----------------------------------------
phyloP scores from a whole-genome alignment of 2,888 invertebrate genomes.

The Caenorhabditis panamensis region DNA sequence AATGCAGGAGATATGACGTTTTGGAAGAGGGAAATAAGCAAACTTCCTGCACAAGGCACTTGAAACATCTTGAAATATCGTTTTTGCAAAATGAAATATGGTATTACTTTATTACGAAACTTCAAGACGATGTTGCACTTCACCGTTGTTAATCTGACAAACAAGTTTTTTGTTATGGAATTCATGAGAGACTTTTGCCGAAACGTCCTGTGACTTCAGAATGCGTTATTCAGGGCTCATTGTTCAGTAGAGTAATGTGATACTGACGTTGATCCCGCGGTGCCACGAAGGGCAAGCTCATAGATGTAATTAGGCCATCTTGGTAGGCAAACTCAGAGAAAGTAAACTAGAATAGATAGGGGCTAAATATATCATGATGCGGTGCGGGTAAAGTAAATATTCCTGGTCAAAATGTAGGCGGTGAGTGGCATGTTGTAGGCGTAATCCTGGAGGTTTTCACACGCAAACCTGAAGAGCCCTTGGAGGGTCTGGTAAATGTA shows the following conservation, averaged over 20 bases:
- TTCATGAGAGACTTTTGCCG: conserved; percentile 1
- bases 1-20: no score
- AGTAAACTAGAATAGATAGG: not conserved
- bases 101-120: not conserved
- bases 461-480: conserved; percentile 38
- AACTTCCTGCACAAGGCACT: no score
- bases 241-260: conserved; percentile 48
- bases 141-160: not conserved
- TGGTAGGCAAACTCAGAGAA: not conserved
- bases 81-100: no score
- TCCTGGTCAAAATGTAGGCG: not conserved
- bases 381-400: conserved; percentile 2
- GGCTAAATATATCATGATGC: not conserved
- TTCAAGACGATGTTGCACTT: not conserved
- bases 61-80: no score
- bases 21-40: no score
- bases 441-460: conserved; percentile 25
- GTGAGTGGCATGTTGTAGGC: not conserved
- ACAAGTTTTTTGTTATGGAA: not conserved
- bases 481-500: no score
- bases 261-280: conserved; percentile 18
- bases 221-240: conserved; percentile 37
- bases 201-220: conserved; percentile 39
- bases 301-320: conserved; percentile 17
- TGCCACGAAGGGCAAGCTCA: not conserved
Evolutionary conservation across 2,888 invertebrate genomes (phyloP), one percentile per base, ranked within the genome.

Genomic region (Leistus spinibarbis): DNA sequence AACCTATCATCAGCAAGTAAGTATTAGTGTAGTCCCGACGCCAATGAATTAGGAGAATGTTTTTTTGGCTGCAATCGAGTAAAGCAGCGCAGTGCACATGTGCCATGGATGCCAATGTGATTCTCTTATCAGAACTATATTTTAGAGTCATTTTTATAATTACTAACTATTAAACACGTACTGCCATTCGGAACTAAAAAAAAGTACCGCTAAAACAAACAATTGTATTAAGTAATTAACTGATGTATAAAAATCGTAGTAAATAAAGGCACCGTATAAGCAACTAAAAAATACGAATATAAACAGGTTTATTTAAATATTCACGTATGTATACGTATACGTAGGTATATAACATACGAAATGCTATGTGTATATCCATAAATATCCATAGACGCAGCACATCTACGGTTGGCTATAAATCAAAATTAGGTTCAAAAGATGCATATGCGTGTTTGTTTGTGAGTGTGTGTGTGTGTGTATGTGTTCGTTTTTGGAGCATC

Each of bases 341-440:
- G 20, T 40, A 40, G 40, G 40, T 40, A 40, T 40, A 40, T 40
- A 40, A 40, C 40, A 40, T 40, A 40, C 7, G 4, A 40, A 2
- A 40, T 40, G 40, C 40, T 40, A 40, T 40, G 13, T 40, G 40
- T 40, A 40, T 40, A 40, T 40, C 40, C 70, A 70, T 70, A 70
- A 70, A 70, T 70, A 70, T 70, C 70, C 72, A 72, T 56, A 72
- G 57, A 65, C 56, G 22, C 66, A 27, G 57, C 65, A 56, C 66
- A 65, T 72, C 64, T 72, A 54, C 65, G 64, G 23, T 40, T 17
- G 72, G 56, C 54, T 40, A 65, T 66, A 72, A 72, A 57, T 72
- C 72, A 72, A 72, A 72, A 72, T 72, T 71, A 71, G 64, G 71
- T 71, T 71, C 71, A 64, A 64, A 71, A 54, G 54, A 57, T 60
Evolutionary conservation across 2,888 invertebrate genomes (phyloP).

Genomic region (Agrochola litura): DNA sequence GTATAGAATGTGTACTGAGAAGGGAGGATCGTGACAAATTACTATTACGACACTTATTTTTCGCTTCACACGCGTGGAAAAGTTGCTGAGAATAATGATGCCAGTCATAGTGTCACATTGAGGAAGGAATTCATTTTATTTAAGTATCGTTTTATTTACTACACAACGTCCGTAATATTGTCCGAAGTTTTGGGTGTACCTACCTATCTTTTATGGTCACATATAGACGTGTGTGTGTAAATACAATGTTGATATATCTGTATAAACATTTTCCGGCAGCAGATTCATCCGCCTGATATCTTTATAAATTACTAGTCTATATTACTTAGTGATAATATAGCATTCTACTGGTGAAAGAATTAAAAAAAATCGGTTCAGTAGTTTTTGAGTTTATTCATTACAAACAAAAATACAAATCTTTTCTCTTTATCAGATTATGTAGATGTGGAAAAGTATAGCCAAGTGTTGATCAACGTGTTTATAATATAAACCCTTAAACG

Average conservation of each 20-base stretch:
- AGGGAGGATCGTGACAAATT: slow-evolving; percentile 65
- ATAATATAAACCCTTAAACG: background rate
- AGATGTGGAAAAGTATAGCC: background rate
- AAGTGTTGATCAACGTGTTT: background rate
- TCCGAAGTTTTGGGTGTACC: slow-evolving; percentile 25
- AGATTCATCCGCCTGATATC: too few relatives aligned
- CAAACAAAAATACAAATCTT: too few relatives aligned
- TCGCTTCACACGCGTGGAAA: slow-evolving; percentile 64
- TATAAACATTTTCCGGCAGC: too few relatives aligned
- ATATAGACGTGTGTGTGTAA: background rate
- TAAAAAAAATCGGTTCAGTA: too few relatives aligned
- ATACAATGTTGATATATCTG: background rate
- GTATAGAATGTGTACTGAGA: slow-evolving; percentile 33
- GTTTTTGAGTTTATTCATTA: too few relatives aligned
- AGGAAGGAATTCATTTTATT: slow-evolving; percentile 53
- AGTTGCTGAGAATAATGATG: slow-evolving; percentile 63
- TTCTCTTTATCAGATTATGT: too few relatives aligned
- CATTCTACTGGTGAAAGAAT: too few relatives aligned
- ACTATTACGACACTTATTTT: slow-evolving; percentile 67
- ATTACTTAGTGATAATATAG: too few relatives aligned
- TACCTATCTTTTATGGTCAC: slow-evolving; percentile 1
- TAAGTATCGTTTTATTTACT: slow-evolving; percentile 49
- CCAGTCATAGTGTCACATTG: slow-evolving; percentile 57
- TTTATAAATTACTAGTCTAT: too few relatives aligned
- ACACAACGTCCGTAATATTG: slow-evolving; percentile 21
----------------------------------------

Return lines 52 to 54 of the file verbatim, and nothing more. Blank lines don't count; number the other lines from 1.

- TATAAACATTTTCCGGCAGC: too few relatives aligned
- ATATAGACGTGTGTGTGTAA: background rate
- TAAAAAAAATCGGTTCAGTA: too few relatives aligned